It was the week of the test tourist auction. Any raise on the start of the week's 2,000 or 3,000 German tourists coming to the Balearics? There was. 6,000. Do we hear more? We did. President Armengol announced that there will be a maximum of 10,900, although this was before Tui said that there was an "avalanche" of bookings. This in reality was more a slight displacement - 500 bookings, which were presumably on top of how many there already were, whatever that figure actually was.
Still, when there haven't been any tourists, any advance on zero had to be welcomed. And so tomorrow the pioneering tourists from Germany will doubtless be greeted like returning heroes. What can we expect? What can they expect? A welcoming, socially-distanced throng at the airport comprising the entire government plus various members of the Council of Majorca and the mayor of Palma, accompanied by the Palma Band of Music, pipers, a ball de bot troupe, half a dozen giants and a Michelin-starred chef handing out sobrassada delicacies?
There's always the tourist tax
Some of the reporting surrounding this momentous development was extraordinary. There was, for instance, the apparently startling news that the test tourists will have to pay the tourist tax. It wasn't as if there had been any previous suggestion that they wouldn't have to. They are tourists, test ones or not, and the Balearic government had been making it perfectly clear that it will be grabbing whatever possible tax revenue it can lay its hands on. But why were there not other nationalities? Well, one good reason why not is that this is merely a test, and it just so happens that Germany is the largest tourism market and also benefits from having decent virus data.
Losing half a metre
The Spanish government, preparing us all for the great day when the new normal dawns, did so in characteristic fashion. There was a decree. Supermarkets and numerous other establishments were thus faced with having to get rid of current floor markings and laying new ones. Social distancing is to decrease by half a metre. Otherwise, the supermarkets will have been grateful to learn that their bulk purchasing of packs of fifty disposable masks will not be going to waste. Under the new normal, masks will remain obligatory.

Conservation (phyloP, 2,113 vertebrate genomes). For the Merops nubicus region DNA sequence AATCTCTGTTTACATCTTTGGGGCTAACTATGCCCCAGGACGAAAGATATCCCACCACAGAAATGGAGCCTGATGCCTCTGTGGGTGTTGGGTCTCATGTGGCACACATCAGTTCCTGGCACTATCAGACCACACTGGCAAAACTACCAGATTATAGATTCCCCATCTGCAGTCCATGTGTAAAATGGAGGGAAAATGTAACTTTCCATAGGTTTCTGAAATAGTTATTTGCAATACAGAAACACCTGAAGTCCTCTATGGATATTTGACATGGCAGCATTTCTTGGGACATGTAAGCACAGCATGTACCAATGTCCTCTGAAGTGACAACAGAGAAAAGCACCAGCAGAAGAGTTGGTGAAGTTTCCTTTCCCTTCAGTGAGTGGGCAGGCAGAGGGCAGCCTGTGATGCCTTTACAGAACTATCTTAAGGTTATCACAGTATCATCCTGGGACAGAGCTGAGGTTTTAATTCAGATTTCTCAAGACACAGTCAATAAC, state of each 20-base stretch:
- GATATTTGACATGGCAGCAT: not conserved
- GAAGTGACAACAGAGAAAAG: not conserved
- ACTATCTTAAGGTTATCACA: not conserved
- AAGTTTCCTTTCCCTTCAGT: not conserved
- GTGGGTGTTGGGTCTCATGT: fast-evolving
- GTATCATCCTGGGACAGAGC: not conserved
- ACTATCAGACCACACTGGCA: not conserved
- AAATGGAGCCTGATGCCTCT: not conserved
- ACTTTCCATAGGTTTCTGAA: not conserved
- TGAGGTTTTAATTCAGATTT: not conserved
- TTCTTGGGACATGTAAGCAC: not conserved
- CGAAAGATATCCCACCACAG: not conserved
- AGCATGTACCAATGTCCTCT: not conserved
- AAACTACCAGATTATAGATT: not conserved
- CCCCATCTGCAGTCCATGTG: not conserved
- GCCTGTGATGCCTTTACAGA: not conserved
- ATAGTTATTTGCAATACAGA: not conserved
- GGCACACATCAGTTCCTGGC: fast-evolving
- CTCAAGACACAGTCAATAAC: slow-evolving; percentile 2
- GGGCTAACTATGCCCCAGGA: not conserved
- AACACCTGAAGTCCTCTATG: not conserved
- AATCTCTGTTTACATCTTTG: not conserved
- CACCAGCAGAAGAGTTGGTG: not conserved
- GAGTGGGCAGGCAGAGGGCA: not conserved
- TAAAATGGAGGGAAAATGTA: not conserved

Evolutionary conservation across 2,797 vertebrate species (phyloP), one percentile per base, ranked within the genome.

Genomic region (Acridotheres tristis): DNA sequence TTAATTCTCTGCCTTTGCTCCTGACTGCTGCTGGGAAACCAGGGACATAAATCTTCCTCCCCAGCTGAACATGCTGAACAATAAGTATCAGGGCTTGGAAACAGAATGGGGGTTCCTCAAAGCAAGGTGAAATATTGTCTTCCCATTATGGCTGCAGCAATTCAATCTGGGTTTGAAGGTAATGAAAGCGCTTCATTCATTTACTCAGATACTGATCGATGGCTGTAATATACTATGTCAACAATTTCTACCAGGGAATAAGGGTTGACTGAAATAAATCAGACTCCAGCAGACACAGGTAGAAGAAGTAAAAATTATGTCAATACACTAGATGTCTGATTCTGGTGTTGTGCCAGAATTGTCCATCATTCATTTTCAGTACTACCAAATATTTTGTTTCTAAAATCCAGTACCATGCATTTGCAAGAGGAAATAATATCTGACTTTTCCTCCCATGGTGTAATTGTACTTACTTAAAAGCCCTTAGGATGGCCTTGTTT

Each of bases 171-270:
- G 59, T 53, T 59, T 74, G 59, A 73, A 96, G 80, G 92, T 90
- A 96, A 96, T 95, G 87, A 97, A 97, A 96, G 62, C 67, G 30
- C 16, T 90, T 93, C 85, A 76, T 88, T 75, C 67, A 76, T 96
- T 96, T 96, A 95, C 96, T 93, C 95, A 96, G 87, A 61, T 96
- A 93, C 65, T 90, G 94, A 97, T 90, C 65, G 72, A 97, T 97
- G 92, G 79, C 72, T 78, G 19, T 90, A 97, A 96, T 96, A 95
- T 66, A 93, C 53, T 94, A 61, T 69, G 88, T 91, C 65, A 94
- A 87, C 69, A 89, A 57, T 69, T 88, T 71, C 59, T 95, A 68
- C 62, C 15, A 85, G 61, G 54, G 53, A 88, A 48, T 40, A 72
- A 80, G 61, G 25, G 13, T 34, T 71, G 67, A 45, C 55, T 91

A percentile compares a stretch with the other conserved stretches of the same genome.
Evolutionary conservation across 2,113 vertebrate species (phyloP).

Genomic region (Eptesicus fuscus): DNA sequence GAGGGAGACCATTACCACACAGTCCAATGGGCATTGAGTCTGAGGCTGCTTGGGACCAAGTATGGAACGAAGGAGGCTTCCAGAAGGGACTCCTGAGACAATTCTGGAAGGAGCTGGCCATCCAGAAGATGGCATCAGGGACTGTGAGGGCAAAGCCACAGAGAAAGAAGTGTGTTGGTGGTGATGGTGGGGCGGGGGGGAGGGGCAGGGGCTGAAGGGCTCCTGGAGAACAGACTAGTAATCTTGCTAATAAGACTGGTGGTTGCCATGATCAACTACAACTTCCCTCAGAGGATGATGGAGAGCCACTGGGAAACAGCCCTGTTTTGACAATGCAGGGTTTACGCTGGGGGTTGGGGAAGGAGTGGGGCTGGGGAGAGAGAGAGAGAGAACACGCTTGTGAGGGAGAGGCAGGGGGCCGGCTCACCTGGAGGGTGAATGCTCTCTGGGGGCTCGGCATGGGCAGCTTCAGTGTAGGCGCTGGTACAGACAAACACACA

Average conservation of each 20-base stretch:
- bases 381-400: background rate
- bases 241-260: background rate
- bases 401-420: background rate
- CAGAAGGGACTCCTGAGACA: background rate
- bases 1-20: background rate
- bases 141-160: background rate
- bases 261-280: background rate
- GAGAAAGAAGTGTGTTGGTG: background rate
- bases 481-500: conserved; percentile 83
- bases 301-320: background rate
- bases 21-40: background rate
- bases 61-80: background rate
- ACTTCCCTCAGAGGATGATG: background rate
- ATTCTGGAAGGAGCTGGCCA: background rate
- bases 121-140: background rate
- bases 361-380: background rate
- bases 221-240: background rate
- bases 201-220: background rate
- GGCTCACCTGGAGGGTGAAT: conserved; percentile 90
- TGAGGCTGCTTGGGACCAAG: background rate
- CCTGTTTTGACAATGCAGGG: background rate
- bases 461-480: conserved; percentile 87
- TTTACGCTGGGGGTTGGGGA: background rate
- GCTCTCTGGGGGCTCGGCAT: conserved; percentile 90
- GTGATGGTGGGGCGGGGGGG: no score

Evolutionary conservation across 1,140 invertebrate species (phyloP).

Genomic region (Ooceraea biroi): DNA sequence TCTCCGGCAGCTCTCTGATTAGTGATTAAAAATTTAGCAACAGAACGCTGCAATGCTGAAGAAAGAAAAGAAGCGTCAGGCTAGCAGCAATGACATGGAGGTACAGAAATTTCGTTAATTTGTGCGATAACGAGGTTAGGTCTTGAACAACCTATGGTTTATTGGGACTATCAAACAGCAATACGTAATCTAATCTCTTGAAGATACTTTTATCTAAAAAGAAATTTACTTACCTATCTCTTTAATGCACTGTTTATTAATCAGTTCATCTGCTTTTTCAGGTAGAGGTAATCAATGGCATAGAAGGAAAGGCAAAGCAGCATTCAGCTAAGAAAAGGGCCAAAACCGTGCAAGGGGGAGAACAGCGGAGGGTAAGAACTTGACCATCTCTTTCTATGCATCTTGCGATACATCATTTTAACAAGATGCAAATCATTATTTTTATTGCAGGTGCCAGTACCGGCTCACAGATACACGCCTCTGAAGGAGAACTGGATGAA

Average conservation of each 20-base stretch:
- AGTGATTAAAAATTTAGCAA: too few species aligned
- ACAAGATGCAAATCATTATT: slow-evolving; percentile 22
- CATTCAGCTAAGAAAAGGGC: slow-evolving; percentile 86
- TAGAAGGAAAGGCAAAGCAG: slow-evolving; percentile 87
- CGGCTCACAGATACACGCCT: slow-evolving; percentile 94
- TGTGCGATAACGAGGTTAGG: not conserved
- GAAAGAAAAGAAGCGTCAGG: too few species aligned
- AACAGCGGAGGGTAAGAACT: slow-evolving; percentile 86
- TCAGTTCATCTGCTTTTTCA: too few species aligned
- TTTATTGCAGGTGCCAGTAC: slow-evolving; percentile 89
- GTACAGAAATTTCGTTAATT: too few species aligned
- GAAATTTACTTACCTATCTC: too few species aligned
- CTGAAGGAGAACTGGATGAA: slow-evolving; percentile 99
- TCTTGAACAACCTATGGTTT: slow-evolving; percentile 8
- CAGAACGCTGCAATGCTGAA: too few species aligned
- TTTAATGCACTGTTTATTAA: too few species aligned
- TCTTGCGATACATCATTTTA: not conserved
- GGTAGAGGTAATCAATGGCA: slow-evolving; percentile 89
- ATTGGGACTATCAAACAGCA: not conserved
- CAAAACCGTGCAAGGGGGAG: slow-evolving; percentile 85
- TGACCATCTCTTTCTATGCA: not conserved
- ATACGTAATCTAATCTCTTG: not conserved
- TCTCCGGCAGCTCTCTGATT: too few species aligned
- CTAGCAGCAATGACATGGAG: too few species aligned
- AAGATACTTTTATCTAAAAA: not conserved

The Balearic government, empowered to take some of its own de-escalation Phase 3 measures, upped bar and restaurant capacities to 75%, which was 25% above the national guideline. At the same time, the government opted for a capacity in nightlife establishments of 30% less than the national figure. These establishments weren't being allowed to open. Might this herald, we wondered, a government attitude towards nightlife going forward, especially where this nightlife could be bracketed with so-called tourism of excesses. The tourism minister is due to be talking with representatives of the sector this week.
Red rather than blue flags
A month or so later than normal, and it was the annual Blue Flags announcement. There will be flags flying at thirty-eight beaches in the Balearics this summer; six fewer than last year, with Calvia town hall the latest to have decided that other quality-certification flags will suffice. In Alcudia, they don't bother with the Blue Flag either, but the town hall wouldn't have been overly happy last week. The sunloungers service, directly managed by the town hall (the only example of direct town hall management), was available from Monday. The rain hammered down, and there were no takers.
Elsewhere, as in the Can Pere Antoni and Ciutat Jardí beaches, where they most definitely do not have Blue Flags, the heavy rain produced what it normally does. A red flag is far more common than a blue one. Bathing was prohibited for a time because of faecal water spills.
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